I sort of was trying to sell a product in that realm once, and it was very difficult. Right? So what is the emotional impact that the problem is going to have for these different market segments? Then you can start figuring out how do I start testing the messaging and the positioning and the story that works within those different market segments.
Then part of it also has to be about your own personal values. Right? If you’re going to choose to not go after the market segment that you’re passionate about, then does that still… Is that still consistent with the change that you’re trying to bring? So that’s really sort of where the introspection comes in.
Really, with a lot of entrepreneurs, it’s really very difficult for them to articulate this. It sort of seems obvious, but a lot of founders are so stuck into the product features and benefits, that they’re not able to describe the real value that they’re providing or the real change that they want to see. They need to get outside of their product focus in order to start evaluating that and then testing it.
Testing really has to happen in person. Surveys… People can only respond to what you’ve put in the survey. So if there’s something outside of the survey, you’re not getting that. When you’re talking about emotional things, it’s very difficult for people to lie about that. So if you’re face to face with people, and you’re testing essentially the value proposition and the emotional impact, you should be able to see in the person’s eyes, in their reaction, whether they’re responding to this problem, this bigger issue that you’re trying to resolve. What were you going to say, Jeremiah?
Jeremiah Gardner: Yeah, let me… All that is great. I mean, I think another piece to everything that you said too is that there’s an aspect to what startups and founders are asking themselves that kind of needs to evolve as well. The question isn’t, “How do I get my first 1000 customers?” The question is, “How do I get one? How does one person become passionate about me? How can I identify the shared aspiration between that one person and the change I’m chasing in the world and who we are as a startup?”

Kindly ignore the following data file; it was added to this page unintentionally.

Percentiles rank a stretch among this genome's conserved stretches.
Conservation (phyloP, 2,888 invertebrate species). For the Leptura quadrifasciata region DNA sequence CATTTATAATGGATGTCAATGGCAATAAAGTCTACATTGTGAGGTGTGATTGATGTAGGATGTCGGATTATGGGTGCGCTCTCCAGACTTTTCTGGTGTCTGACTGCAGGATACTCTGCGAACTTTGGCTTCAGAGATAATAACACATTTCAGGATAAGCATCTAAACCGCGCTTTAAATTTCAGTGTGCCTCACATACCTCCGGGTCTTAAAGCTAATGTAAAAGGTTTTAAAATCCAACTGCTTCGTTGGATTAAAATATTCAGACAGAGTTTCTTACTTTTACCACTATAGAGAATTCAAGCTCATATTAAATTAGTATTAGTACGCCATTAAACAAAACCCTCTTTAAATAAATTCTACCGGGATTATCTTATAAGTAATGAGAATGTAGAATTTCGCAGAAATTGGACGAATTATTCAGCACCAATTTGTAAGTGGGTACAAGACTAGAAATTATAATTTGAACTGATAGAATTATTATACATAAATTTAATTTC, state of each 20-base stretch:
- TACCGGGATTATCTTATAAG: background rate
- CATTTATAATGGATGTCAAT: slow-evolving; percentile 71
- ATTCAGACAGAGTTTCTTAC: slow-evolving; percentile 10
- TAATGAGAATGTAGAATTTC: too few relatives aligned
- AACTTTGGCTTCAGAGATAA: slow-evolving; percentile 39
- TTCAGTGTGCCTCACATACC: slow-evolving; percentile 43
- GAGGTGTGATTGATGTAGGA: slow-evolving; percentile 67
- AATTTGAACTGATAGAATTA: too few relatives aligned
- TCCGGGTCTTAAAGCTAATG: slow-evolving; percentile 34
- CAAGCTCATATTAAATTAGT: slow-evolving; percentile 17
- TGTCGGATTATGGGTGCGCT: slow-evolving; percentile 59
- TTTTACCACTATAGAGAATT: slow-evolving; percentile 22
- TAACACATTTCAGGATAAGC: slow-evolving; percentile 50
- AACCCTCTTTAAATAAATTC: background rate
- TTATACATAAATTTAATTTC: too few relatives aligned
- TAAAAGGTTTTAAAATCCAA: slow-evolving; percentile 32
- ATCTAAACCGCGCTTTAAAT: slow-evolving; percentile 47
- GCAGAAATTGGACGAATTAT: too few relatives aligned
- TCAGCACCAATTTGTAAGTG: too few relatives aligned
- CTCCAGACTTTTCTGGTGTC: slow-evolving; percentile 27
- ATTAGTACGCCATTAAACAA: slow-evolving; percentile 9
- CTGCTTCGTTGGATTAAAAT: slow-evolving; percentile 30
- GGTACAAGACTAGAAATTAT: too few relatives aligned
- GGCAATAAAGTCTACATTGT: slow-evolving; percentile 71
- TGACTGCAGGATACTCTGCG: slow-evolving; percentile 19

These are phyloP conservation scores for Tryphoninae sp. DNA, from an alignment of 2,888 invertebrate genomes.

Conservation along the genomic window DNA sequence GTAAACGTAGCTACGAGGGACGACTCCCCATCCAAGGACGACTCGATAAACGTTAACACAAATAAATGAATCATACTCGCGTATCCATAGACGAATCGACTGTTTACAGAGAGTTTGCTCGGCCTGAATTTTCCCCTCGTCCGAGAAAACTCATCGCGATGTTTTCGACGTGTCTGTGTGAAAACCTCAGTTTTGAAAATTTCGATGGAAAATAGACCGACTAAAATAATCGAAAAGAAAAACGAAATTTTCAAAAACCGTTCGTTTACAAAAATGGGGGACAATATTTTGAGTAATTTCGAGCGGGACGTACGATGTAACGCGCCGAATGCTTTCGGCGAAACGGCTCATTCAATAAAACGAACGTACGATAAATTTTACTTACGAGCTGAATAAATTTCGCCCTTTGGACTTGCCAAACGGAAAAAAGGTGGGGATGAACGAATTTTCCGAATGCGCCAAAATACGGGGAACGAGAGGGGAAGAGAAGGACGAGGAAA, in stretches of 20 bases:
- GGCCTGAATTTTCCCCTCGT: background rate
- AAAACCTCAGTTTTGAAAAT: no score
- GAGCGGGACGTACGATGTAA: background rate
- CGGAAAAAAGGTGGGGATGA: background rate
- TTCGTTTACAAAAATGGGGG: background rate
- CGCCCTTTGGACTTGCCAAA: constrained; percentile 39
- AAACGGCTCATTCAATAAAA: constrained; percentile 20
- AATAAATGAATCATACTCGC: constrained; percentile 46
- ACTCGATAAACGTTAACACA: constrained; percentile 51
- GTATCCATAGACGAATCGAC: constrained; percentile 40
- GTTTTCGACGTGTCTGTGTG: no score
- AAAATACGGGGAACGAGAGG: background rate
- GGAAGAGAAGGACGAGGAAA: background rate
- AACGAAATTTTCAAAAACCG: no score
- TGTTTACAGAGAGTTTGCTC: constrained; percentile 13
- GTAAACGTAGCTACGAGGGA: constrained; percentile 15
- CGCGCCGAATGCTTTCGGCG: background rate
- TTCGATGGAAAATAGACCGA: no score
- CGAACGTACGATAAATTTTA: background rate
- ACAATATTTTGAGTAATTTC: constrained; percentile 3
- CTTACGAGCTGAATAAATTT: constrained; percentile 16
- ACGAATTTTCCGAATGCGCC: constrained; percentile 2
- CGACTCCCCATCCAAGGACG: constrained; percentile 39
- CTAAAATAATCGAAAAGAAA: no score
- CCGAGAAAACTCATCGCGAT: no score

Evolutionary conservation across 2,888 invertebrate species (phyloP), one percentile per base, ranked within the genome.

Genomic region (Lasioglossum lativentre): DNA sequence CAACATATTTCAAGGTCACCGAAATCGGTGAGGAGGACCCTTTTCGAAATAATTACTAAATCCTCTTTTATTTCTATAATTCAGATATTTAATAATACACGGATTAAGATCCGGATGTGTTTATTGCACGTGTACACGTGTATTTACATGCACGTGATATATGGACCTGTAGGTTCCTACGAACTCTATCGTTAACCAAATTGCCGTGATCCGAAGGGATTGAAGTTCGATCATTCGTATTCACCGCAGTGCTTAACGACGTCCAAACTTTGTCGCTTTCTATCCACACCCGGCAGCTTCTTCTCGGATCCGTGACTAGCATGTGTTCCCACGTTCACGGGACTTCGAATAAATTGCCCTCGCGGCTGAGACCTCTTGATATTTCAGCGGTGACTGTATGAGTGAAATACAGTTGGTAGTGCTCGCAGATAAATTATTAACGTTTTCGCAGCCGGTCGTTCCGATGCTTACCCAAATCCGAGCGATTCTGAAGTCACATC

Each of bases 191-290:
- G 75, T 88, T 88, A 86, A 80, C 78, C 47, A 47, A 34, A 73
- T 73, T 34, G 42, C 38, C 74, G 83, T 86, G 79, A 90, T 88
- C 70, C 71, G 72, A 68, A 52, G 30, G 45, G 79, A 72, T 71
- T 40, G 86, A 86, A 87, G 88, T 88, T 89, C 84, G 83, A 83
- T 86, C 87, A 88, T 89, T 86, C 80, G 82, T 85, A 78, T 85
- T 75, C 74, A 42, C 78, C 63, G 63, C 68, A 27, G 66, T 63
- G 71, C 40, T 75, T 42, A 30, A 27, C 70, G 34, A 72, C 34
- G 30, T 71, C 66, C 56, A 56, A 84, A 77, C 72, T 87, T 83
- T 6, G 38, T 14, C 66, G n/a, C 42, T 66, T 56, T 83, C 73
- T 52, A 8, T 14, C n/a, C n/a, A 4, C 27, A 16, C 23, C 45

That can’t happen in a survey. That can’t happen in kind of these clinical, traditional clinical marketing research ideas or big data or just simply looking at demographics. Those may point you in the right direction, but you’re never going to get validation on that one, simply asking someone on a survey, “Are you passionate about us?”
So you have to be in front of your customer. You have to be out there, taking guesses at who you think shares your aspiration and why and to what level that matters and what level the impact, the emotional impact, will have on their lives. Getting to that one person is going to teach you… Oh, let me make a caveat too. One person that isn’t your mom and that isn’t your best friend. They’re going to be nice to you and say they’re passionate about it, without ever maybe even ever understanding what you’re doing; but that first customer.
So there’s lots of ways to experiment in lo-fi and safe-to-fail ways. But the question that I think is vital to building passion is, “Can we win one passionate advocate to our cause, one passionate advocate that is completely bought-in and impacted by the change we want to see in the world?”
If we can do that, and we can understand why that person is passionate, then we have a shot at replicating that maybe to make it into five people. If we can make it into five people, we can get 10 and so on and so forth.
So that’s the critical question when it comes to brand development. It isn’t about… Oh. Well, everybody who is in this demographic really likes the color green. Therefore, you should be green. That’s the questions that the conventional model are asking.
The question that we’re trying to ask is, “How does one person become passionate? And how can you understand the stream, the value stream, that they took to get there?”